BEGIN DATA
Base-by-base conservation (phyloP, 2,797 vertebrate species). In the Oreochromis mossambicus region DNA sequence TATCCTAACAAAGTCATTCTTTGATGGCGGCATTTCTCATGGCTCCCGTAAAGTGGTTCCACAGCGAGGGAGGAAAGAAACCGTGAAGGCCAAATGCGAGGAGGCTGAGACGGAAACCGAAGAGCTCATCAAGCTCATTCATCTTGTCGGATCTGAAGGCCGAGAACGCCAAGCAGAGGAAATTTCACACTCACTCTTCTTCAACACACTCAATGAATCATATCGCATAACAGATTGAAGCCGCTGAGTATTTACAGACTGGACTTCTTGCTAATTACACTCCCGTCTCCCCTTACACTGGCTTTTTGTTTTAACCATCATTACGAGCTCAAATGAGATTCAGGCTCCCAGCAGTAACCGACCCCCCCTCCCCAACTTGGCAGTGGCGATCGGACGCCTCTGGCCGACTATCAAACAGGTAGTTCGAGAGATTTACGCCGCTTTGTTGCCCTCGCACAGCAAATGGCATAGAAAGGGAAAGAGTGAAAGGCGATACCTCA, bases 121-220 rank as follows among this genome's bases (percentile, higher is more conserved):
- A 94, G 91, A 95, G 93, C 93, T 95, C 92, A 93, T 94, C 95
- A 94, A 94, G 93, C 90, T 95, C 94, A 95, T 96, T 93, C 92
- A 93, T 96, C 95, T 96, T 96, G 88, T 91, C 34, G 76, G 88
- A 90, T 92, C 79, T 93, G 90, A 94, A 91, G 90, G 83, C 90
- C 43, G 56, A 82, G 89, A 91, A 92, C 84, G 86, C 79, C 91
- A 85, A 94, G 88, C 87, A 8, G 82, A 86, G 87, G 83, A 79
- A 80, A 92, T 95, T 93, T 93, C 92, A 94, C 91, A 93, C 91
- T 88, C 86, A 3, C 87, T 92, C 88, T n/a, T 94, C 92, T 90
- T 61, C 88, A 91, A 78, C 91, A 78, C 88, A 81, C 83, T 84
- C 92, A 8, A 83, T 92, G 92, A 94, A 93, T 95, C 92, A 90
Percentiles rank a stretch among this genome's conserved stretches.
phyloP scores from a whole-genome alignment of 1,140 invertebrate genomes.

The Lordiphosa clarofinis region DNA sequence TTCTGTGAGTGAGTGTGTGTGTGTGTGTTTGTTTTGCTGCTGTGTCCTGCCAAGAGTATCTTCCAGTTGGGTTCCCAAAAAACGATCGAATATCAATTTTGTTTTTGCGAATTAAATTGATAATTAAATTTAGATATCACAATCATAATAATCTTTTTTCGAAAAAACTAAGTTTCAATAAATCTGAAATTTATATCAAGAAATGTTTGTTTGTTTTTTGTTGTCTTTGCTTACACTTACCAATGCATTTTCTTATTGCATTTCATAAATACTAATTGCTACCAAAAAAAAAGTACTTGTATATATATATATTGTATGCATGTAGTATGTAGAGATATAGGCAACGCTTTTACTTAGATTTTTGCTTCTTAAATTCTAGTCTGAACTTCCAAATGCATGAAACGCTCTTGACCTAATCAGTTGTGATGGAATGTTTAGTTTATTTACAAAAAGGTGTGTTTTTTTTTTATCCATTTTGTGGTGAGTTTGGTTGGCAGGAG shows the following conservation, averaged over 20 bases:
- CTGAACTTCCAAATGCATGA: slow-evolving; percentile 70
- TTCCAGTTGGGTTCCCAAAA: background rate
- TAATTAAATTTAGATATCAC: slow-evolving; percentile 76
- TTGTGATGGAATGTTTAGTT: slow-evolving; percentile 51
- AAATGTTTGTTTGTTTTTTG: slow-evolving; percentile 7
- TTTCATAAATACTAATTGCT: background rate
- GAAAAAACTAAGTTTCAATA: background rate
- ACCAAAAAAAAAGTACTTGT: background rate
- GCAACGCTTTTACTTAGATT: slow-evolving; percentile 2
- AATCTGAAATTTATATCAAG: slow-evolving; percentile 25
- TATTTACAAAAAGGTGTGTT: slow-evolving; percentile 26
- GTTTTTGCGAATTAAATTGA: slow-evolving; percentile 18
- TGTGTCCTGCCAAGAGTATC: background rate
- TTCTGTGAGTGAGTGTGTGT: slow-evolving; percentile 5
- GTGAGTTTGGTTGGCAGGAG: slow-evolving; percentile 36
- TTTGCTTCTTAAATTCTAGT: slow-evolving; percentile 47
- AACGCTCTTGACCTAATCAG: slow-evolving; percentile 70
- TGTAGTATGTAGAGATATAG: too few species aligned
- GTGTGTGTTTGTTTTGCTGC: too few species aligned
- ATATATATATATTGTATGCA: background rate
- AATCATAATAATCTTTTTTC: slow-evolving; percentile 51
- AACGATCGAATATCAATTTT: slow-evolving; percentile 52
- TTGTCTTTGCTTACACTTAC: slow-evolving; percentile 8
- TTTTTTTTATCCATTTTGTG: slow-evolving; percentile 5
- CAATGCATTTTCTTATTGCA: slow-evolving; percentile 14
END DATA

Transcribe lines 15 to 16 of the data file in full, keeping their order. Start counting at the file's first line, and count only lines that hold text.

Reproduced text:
- CTGAACTTCCAAATGCATGA: slow-evolving; percentile 70
- TTCCAGTTGGGTTCCCAAAA: background rate